New York City, March 31, 2011—Two days after PEN joined with the ACLU and the American Association of University Professors to protest the denial of a visa to Malalai Joya, a renowned women’s rights activist and former member of the Afghan Parliament, the U.S. State Department has issued a visa that will allow Ms. Joya to tour the U.S. in conjunction with the publication of her celebrated memoir A Woman Among Warlords.

PEN and its partners wrote to Secretary of State Hillary Clinton and Homeland Security Secretary Janet Napolitano to protest the visa denial last week, noting that Ms. Joya had visited the U.S. when A Woman Among Warlords was published in hardcover in 2010, and that she had been named to TIME magazine’s “TIME 100” list and Foreign Policy magazine’s “Top 100 Global Thinkers” list that same year. “Ms. Joya has an extraordinary story and a great deal to add to the ongoing discussion about the lives of the Afghan people, women in particular, about the current political and social realities in her country, and about the wisdom and success of American diplomatic and military efforts in Afghanistan,” the group insisted, adding, “Americans should not be denied the chance to meet with her, to hear her speak, and to engage her in debate.”

Disturbed by the post-9/11 resurgence of ideological exclusion, the practice of barring international writers and scholars from visiting the United States based on their political views, PEN and its partners filed a federal lawsuit challenging the practice and have successfully fought a number of such exclusions. Last year, State Department Legal Advisor Harold Koh assured the coalition that the Obama administration was committed to the free exchange of information and ideas across borders and that, in assessing whether to grant a visa, the State Department would “give significant and sympathetic weight to the fact that the primary purpose of the visa applicant’s travel will be to assume a university teaching post, to fulfill speaking engagements, to attend academic conferences, or for similar expressive or educational activities.”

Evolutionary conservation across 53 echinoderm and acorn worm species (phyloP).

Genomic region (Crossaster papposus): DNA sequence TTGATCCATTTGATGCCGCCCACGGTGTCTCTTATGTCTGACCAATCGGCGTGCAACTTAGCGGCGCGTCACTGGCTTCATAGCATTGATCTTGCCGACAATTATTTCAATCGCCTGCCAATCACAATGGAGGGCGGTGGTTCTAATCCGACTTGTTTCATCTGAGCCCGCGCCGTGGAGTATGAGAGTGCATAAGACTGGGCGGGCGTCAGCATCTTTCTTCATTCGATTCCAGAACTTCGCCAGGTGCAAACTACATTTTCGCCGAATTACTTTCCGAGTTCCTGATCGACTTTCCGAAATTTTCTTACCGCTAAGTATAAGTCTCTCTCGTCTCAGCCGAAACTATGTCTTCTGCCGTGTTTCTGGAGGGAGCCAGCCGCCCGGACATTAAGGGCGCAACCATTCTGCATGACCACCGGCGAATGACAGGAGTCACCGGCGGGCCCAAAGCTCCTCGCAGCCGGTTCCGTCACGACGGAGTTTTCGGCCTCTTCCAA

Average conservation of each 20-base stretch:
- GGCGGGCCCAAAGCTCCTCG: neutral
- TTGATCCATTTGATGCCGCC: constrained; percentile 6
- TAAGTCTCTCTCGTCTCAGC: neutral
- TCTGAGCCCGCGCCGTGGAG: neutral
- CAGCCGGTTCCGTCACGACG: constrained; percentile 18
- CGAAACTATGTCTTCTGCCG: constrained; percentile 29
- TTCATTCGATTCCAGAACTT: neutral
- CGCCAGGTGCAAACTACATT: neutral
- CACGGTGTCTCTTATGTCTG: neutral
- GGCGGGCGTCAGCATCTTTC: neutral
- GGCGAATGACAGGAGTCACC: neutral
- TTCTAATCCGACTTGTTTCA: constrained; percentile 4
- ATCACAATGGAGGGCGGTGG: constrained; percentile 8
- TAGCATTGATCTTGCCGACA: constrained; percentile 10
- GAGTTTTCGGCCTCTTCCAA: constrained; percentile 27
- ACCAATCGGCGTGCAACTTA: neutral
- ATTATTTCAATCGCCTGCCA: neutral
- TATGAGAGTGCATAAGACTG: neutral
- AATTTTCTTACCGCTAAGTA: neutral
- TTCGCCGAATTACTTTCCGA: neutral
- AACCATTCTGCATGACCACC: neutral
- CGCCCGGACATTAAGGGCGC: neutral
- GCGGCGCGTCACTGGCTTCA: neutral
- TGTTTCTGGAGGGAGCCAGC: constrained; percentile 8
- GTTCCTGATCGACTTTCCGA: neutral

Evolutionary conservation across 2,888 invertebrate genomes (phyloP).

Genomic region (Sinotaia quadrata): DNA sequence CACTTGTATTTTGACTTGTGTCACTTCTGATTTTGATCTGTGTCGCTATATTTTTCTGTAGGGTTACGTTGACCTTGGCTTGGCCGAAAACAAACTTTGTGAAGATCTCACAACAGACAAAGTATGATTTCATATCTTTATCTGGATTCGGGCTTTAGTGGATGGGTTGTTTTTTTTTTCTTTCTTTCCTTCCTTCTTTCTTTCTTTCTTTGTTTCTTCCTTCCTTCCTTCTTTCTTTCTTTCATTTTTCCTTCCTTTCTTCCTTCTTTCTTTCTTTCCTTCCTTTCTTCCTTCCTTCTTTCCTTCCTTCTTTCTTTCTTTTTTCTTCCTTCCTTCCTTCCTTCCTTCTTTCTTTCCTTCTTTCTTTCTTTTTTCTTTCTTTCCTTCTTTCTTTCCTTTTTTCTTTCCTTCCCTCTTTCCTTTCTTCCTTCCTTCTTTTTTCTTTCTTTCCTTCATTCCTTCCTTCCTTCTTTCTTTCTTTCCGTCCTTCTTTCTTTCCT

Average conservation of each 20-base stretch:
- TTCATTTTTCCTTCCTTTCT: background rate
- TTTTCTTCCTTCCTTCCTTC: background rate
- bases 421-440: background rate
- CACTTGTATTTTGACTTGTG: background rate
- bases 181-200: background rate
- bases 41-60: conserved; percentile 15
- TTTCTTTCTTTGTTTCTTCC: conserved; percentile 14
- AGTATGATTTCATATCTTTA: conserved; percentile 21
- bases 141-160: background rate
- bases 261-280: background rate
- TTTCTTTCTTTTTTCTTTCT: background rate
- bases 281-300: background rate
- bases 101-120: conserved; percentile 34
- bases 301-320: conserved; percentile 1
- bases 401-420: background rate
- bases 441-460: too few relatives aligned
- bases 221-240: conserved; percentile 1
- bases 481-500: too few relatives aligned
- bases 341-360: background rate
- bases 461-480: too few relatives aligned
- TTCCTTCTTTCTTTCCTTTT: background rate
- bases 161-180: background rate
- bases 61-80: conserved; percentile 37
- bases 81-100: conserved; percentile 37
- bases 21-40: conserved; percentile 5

“We are gratified that the State Department moved so quickly to reverse this decision and grant Malalai Joya a visa,” said Larry Siems, director of PEN American Center’s Freedom to Write and International Programs. “Almost 10 years into the war in Afghanistan, it is essential that Americans be able to engage directly with one of that country’s sharpest and most critical voices. We welcome her, and wish her well on her book tour.”

PEN American Center is the largest of the 145 centers of PEN International, the world’s oldest human rights organization and the oldest international literary organization. The Freedom to Write Program of PEN American Center works to protect the freedom of the written word wherever it is imperiled. It defends writers and journalists from all over the world who are imprisoned, threatened, persecuted, or attacked in the course of carrying out their profession. For more information on PEN’s work, please visit

Larry Siems, (212) 334-1660 ext. 105,